“‘Santa’ works. C’mon.” He took my elbow and steered me toward the door.

“Hey, wait a minute. What if I’m here with somebody?”

“You were alone,” he glanced around the room, “Until I came along.”

I decided to leave the big game to the other hunters and see where Santa in the leisure suit would take me. “Let me just say goodbye to my girlfriend.”

“Catherine?” He gave her a little wave. “She won’t mind. You’re with me.”

I smelled a setup, but still I let Santa escort me through the parking lot to a bright yellow Cadillac. “Are you kidding me?”

He opened the door. It had that new car sound of an eggshell cracking open. “No. This is my car. What should I be driving?”

I poked my head inside. The interior was every bit as yellow as the exterior. “Oh, this. Definitely this!”

Santa whisked me downtown to a little brick building I’d never noticed before, sandwiched between two rival banks. When we entered the dark foyer, a youngish looking woman with a long black braid, glided over and threw her arms around his neck. “Oh Carlo! Where have you been hiding, darling? It’s been so long!”

He hugged her. With his arms still circling her waist, he said, “Now Sylvie, is Angela in the kitchen? I’m only staying if Angela’s cooking tonight.”

“And what’s wrong with Tony’s cooking?” Sylvie stamped her high-heeled foot.

“Your husband has hairy arms!” Carlo (Carlo?) finally removed his own.

“So does Angela!”

Carlo laughed. “True, true.”

“She’s back there,” Sylvia admitted. “Table for two?” She raised an eyebrow at me.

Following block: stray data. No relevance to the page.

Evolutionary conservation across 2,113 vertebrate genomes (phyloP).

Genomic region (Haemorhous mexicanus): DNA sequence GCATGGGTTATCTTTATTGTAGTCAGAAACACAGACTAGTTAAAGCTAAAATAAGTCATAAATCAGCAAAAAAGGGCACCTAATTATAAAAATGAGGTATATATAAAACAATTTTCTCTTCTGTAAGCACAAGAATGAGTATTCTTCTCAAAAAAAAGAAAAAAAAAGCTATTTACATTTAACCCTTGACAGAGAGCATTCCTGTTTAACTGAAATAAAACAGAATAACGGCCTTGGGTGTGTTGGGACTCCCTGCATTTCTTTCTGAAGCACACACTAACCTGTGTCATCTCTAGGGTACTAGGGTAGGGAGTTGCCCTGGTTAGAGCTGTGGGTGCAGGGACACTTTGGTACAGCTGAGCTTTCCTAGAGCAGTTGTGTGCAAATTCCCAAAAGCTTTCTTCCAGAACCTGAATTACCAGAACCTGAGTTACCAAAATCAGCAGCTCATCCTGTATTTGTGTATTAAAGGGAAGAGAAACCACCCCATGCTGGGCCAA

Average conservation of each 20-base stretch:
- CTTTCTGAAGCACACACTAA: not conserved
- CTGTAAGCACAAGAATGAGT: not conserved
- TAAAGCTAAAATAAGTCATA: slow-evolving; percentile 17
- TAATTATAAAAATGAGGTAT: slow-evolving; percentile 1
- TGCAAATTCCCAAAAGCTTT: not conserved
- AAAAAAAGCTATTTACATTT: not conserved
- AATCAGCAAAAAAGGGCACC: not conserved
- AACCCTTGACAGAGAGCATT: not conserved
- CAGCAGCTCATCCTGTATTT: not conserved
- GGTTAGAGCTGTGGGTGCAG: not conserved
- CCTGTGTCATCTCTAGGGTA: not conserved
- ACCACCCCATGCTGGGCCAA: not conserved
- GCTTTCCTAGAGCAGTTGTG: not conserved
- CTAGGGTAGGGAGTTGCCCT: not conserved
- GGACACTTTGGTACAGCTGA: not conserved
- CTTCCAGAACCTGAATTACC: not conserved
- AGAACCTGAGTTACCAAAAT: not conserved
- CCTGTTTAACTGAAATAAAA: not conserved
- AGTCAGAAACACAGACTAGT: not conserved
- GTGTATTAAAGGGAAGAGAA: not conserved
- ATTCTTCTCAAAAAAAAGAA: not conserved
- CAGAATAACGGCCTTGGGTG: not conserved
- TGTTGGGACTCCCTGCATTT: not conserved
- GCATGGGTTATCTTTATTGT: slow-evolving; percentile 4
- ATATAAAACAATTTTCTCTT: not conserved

“Ah, yes. Corner table. And bring us two Dewar’s and waters.”

The lovely Sylvie swayed to a darkened corner. Men were eating at various tables, old, overweight, napkins tucked under their chins. Some looked at us, some leered. It reminded me of the clubs Somerset Maugham wrote about, chock full of uncles that looked just like yours, only with more secrets.

Carlo ushered me into our booth with a flourish. I had to clear my throat to keep from laughing. He pushed back his hair and slid in next to me. “Now, my dear,” he began, “Since you like shrimp, you should know that Angela makes an enormous shrimp stuffed with crab.” He kissed his fingers in appreciation. Our drinks arrived and he instructed the waiter to bring us an oyster appetizer, veal cutlets and the shrimp.

“Carlo, do you always order for your dates?”

“Dates? I don’t know what you’re talking about. I just figured you were hungry.” He tapped my hand lying on the table. His hand was chubby, the skin pale beneath coarse hair. “May I know your name?”

It had to be a test. Surely Catherine had already told him my name. Pulling a cigarette from my purse, I said without looking at him, “Bell.”

“Your real name?”

I laughed. “It’s Lily.”

“Lily,” he repeated. “It suits you.”

After dinner, I gave Carlo directions to my sister’s. He stopped the car across the street and I didn’t bother to point out the house. Instinct warned me not to.

He laid his arm across the back of the seat and switched off the car. “Lily, I have to see you again.”